• Beirut’s last public beach: residents fear privatisation of Ramlet al-Baida | Cities | The Guardian

      https://www.theguardian.com/cities/2017/feb/02/beiruts-public-space-last-beach-residents-fear-privatisation-ramlet-al-

      A private development close to Beirut’s last remaining public beach is sparking anger among residents who fear companies will leave nothing for the poor and middle classes – encroaching further into a city that already lacks public space
      Cities is supported by
      Rockefeller Foundation
      About this content

      Alex Dziadosz in Beirut

      Thu 2 Feb 2017 07.15 GMT
      Last modified on Fri 11 May 2018 13.08 BST

      Take a stroll down the golden sands of Ramlet al-Baida, Beirut’s last public beach, and you’ll see families fishing and smoking shisha in ramshackle palm frond cabanas, boys kicking footballs under battered lamp-posts, and children building sandcastles in the waves. It is a rare outlet in a city where public spaces are few and far between. But at the beach’s southern end, the scene abruptly gives way to looming cranes and men in hard hats driving rebars into a rising edifice of concrete.

    • Beirut Destroys the City’s Last Public Beach
      https://www.oroom.org/forum/threads/beirut-destroys-the-city%E2%80%99s-last-public-beach.51610

      The controversy over the ownership of Ramlet El Bayda first made news headlinesback in 2012,and has since been at the center of a tug-of-war between activists, on the one hand, and real estate developers and officials, on the other.

      InJune 2016, government officials denied any speculation about the closure of the beach for real-estate-development purposes, after some of the installations were destroyed by excavators.

      Ziad Chebib, the governor of Beirut, hadsaid:

      The Ramlet El Bayda public beach will not be closed and any form of restricting citizens from accessing the shores, be it for constructional purposes or by erecting fences to close off the area is strictly prohibited.

      In this case, activists have the law on their side. Indeed,“Article 2 of Order 144,” the lawregulating coastalproperties in Lebanon since 1925, stipulates that the seashore until the farthest area reached by the waves during winter as well as sand and rocky shores are considered public property.

      But despite this law,decree changes and loopholeshave allowed more and more development to happen on the Lebanese coast.

      This is not the first case of coastal development in Lebanon happening at the expense of public property. Just recently, activists heldprotestsagainst the government’s plans to transformKfarabida’s rocky beachin the Batroun district in Northern Lebanon to yet another Yacht Club.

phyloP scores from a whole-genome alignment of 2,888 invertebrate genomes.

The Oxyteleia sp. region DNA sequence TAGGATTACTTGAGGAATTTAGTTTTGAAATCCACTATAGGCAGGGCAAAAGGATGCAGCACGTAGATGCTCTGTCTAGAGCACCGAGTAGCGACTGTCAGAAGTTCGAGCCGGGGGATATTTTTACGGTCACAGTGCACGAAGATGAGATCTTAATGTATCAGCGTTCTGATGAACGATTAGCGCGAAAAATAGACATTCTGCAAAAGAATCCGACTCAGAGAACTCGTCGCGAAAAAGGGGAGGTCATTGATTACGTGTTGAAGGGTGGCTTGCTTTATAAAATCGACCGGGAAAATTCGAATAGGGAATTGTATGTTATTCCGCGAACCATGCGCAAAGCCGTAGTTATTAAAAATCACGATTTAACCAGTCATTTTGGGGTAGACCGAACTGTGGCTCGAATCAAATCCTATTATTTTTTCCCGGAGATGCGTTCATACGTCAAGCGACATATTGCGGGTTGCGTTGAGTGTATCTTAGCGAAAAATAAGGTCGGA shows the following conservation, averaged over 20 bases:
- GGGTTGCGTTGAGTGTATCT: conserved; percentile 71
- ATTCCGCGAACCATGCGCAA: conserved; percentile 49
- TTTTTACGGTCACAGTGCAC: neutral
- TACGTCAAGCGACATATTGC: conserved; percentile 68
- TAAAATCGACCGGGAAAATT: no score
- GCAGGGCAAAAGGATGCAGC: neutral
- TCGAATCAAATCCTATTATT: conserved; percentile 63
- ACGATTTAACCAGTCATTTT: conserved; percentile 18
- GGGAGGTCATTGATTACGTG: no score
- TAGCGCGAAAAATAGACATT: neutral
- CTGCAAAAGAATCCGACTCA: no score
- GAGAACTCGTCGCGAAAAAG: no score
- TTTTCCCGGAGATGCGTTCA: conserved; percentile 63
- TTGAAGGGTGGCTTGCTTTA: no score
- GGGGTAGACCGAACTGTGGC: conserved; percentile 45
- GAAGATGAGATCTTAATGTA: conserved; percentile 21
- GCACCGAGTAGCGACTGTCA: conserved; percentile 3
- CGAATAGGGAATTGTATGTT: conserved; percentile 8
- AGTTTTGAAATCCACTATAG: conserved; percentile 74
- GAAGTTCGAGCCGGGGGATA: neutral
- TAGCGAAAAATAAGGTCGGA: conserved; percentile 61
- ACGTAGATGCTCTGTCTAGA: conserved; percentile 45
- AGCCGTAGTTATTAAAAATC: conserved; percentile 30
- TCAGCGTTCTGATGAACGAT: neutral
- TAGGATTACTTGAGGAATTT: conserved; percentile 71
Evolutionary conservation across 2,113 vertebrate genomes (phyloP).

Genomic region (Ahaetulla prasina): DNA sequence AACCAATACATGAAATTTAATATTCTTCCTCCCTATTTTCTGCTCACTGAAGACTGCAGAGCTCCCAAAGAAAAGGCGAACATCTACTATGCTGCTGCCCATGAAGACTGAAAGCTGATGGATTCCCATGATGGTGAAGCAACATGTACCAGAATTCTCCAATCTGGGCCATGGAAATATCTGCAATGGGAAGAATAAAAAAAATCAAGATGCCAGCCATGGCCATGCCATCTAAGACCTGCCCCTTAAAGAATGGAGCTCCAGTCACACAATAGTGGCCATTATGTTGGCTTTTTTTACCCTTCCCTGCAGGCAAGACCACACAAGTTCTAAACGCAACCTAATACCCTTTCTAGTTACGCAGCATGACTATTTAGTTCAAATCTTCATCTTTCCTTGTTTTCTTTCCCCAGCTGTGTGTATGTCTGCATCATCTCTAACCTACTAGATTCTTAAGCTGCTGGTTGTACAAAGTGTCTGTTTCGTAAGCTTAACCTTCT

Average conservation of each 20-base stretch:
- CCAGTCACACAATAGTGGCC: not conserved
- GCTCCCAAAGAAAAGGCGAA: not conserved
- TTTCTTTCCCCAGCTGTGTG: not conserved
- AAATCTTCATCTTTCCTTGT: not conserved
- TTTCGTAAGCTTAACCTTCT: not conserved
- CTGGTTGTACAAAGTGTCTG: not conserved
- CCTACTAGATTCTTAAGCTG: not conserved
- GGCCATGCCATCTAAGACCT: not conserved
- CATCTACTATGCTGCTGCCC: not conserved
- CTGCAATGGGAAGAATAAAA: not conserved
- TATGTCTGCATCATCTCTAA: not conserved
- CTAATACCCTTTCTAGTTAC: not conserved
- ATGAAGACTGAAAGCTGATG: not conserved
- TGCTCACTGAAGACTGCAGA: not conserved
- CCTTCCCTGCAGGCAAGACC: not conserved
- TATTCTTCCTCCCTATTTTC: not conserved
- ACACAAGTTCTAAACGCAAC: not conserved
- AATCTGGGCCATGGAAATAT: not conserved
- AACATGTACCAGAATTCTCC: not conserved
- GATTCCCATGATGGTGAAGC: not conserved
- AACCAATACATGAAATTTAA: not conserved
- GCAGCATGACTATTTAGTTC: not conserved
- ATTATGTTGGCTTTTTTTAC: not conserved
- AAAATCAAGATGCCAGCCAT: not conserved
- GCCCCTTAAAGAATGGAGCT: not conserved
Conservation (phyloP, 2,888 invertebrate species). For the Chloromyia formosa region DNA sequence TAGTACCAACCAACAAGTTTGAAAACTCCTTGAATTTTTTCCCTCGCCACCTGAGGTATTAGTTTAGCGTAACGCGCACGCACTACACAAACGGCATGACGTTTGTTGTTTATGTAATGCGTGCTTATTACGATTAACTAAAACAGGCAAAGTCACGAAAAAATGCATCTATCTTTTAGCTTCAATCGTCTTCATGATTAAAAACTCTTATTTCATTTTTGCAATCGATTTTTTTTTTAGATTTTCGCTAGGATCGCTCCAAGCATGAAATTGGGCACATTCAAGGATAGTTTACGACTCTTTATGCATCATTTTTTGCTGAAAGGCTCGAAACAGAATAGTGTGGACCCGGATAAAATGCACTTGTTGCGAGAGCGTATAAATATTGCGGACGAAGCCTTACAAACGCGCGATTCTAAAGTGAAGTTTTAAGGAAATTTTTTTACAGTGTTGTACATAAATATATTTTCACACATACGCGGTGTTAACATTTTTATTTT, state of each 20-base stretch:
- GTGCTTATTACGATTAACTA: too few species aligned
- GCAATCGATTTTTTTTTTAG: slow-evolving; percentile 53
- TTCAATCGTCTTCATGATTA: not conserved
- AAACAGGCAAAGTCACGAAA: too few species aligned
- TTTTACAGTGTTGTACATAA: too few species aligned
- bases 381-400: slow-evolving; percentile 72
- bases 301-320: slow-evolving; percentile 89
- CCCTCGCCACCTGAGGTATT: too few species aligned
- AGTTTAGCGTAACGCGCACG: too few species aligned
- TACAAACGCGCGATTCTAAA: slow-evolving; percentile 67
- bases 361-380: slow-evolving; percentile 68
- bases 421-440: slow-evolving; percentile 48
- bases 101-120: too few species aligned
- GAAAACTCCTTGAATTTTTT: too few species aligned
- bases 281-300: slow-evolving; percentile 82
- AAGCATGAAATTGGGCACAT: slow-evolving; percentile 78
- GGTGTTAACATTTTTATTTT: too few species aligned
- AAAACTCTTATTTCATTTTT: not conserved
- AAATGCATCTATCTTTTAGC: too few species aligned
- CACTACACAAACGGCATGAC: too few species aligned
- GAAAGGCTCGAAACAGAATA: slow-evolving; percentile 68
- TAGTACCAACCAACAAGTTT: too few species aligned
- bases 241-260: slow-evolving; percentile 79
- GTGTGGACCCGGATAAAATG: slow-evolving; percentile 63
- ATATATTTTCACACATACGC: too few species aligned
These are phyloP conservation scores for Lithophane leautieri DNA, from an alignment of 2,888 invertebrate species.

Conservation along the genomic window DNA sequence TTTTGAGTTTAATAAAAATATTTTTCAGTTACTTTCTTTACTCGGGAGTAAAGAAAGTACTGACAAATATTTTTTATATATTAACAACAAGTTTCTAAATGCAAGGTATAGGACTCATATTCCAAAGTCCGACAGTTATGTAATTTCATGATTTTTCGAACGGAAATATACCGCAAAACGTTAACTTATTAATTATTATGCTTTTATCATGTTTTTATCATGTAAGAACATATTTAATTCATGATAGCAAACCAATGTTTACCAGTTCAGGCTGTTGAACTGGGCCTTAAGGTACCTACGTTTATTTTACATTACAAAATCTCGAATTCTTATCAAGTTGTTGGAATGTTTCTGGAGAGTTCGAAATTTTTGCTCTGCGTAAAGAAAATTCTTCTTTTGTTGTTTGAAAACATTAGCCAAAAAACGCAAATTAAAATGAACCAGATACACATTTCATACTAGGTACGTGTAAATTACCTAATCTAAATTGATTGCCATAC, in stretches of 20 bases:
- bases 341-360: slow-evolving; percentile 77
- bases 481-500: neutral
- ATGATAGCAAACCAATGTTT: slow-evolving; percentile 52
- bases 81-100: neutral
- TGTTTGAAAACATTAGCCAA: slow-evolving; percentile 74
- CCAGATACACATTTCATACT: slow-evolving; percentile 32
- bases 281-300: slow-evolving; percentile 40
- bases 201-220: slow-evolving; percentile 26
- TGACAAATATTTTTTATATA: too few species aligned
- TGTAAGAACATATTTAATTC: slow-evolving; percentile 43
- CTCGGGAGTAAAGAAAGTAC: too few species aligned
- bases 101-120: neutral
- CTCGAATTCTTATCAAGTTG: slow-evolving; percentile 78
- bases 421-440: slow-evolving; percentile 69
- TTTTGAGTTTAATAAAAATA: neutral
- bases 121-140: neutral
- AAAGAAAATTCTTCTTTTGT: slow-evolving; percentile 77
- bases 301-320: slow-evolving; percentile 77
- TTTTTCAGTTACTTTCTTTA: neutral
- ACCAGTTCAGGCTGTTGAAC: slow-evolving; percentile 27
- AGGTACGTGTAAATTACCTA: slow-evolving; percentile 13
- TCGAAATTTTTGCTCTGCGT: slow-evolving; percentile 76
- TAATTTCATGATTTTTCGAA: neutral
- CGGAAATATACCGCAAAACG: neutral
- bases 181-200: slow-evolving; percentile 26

The legality of this project has also been the subject of much controversy, as many rules are being bent by using ministerial decrees to get the project approved. Six months earlier, the issue of theAdlounbeach in South Lebanon was raised by local media outlets. It was reported that the natural coast was being destroyed in order to be replaced by a port worth26.6 million USDand erasing, in the process, a Phoenician port site of high cultural and archeological value. The excavations began with no proper environmental impact assessment prompting a conflict between the Ministry of Public Works and the Ministries of Environment and Culture.

    • No One Wants to Take the Blame for Friday’s Sewage floods | Blog Baladi
      https://blogbaladi.com/no-one-wants-to-take-the-blame-for-fridays-sewage-floods

      Every time it rains in Lebanon, sewer lines are blocked causing floods all over the road but what happened on Friday was a different story. Ramlet el Baida and Bliss streets were flooded by sewage because the main sewer and wastewater drain lines were blocked illegally.

      Beirut Gov. Ziad Chebib rushed to blame Eden Bay and the Ghobeiri municipality but a daily star article revealed that the governor had stopped works to unblock the sewer line a day before. Moreover, almost everyone in Lebanon is aware that this resort has blocked a sewer line for months now yet no actions were taken. Weirdly enough, Beirut Mayor Jamal Itani wasn’t aware of that blockage and had called for an investigation which will probably be forgotten sometime soon.

    • Legal Agenda
      http://legal-agenda.com/en/article.php?id=3647
      http://legal-agenda.com/uploads/1493812554-Page 5 - ruines-achouriennes.png

      Editor’s note: The following article was written prior to the recent ruling on April 11, 2017, in which the State Shura Council reversed its earlier decision that suspended the construction permit of the Eden Bay resort.

      The Eden Bay resort project (commonly known as the Eden Rock resort), situated at the southern tip of Beirut, has been a major topic of interest for public opinion and the Lebanese media. This is certainly due to several factors, namely that it is one of the few cases related to the protection of maritime public property with a positive, even if initial, outcome. Having issued three successive rulings, the judiciary has asserted itself as a weapon of public action against powerful companies and financiers. Not only has the investing company’s ongoing construction work in defiance of judicial orders infuriated many citizens. It has led to significant implications at the judicial level: because of these actions, the case now is not just one about the environment and protecting a beach, but also about the judiciary’s independence and the fight against corruption.